College Tour 2018
Monday April 30th 2018
Click any image to enlarge and navigate in the galleries
On Monday, 30th April 2018 we were very kindly invited by the College to visit the premises and also learn about the current status of the College and its plans for the future. 18 members from SOEC attended.
We were immediately made welcome by Stewart Keiller (Commercial Director) who met us at the new Reception and directed us to the boardroom (the previous A1 as most of us would remember it). College Principal Remley Mann was waiting for us there, and offered us most welcome refreshments.
Our gratitude is extended to both Remley and Stewart for staying with us for the entire visit (some 2 hours) to both show and tell us things - which in total was a big "eye-opener" for all of us.
Remley and Stewart began with a comprehensive insight into the status of the College and its direction for the future.
It was a real education to learn about how the College must react to remain in its current top sector rankings of 6th Form Colleges in a sustainable way into the future.
Some of the key points outlined were:
The College currently has some 2100 students across two A-Level study years. Compare this with the mere 600 pupils across 7 study years that were at the previous KEVI Grammar School that most of us attended 40 - 60 years ago and the problems of scale, staffing and facilities and management within the same geographical footprint are obvious.
In the face of considerably reduced Government funding generally, innovative and urgent means of raising finance and developing the product offer must be sought to maintain the College as an independent institution with its ongoing excellent reputation.
To address the funding issues, an important component is the proportion of foreign students (i.e. those currently living abroad) since the College received approximately £10K more per annum per overseas student as compared with UK students.
To attract them, the following factors (especially those coming from the Far East) are significant as an offer:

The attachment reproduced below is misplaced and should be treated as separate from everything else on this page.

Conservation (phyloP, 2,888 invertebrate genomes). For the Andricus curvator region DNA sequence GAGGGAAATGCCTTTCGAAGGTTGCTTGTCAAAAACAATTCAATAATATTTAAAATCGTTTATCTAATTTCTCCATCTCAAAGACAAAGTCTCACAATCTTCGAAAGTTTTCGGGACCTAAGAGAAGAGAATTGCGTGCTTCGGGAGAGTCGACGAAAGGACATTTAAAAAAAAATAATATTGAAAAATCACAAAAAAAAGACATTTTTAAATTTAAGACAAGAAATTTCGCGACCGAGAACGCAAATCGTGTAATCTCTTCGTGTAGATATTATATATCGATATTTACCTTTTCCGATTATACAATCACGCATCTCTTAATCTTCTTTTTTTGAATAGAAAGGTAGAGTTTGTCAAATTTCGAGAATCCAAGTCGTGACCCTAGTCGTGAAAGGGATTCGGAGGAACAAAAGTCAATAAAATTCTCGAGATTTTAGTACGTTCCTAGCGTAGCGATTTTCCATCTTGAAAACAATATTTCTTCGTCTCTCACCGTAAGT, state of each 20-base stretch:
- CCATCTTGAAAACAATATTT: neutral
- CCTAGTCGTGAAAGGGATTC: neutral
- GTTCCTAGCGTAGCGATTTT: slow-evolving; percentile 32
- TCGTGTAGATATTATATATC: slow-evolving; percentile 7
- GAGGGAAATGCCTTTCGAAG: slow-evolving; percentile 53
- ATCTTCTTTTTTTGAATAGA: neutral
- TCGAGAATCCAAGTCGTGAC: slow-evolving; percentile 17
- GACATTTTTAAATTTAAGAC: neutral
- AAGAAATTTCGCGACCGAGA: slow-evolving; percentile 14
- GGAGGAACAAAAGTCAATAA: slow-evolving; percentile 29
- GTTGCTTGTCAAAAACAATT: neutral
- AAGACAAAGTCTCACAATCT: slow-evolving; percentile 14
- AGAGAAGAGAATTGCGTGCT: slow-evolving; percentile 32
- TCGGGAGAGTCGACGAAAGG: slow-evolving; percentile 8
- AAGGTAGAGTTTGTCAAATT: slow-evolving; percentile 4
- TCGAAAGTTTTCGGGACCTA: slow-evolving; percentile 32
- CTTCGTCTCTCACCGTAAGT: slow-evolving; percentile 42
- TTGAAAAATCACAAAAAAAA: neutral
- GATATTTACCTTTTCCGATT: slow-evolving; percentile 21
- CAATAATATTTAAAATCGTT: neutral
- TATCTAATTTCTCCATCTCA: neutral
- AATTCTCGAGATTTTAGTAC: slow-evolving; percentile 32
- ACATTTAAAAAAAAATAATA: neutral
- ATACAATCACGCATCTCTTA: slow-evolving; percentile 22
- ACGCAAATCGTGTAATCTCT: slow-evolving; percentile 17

The fact that the College / previous Grammar School has existed for nearly 500 years has great weight with those who like the security, status and record of such an institution.
The excellent and consistent academic performance and breadth and depth of courses.
The fact that the College has now started a mini "Halls of Residence" for overseas students adjacent to the College in Dr. Johnson House
Stewart Keiller undertakes outgoing trips to all countries of interest to further recruitment.
Further revenue raising initiatives are on-going such as:
The announcement that the College is to operate Stourbridge Town Hall profitably.
The opportunities afforded by the College's property assets.
Quite apart from the growth, academic and financial issues the College "campus" has to be seen to be believed:
The previous "playground" area now looks like a College campus with state of art seating, modern layout and signage.
The totally modern and refreshing look to most of the buildings both inside and out.
Additional buildings for Reception, Maths, and wonderfully modern Sports Hall.
Buildings have now been renamed - e.g the previous "B" Block is now the Daisy Druller (who most of us remember) Building.
The extent of available technology - with computer screens everywhere.
Some things never change - how many of the formulae can you remember?
Blackboards have long been replaced by modern whiteboard technology.
So have the composition of courses - with Psychology now being the most popular, followed by Maths and Sciences with surprisingly less interest in Languages.
Most of us remember the R.L. Chambers era - but the route from his old study to early morning assembly in the main hall has now long been sealed off by modern building works. In fact, with 2100 students, the hall simply does not have capacity for all of them.
But see what they have done to the Library. We recall RLC scowling in front of the stained glass windows to tell us our fate in the exams. Now look at it - masses of computer terminals in addition to books, a mezzanine for quieter computer assisted study ... and a portrait of Daisy Druller as a link to the past..
After the tour, we returned to the conference room which still contains some of the original school artefacts - desks and even the wooden panels on the wall where some of us tried (in vain) to find what had happened to Samuel Johnson's carved initials .
In conclusion, President Roger Hadley expressed considerable gratitude to both Principal Remley Mann and to Stewart Keiller for their welcome.
We had a most informative session which was an eye opener for all who attended.
One of our visiting members claimed he left the Grammar School 75 years ago and the changes and progress were clearly apparent!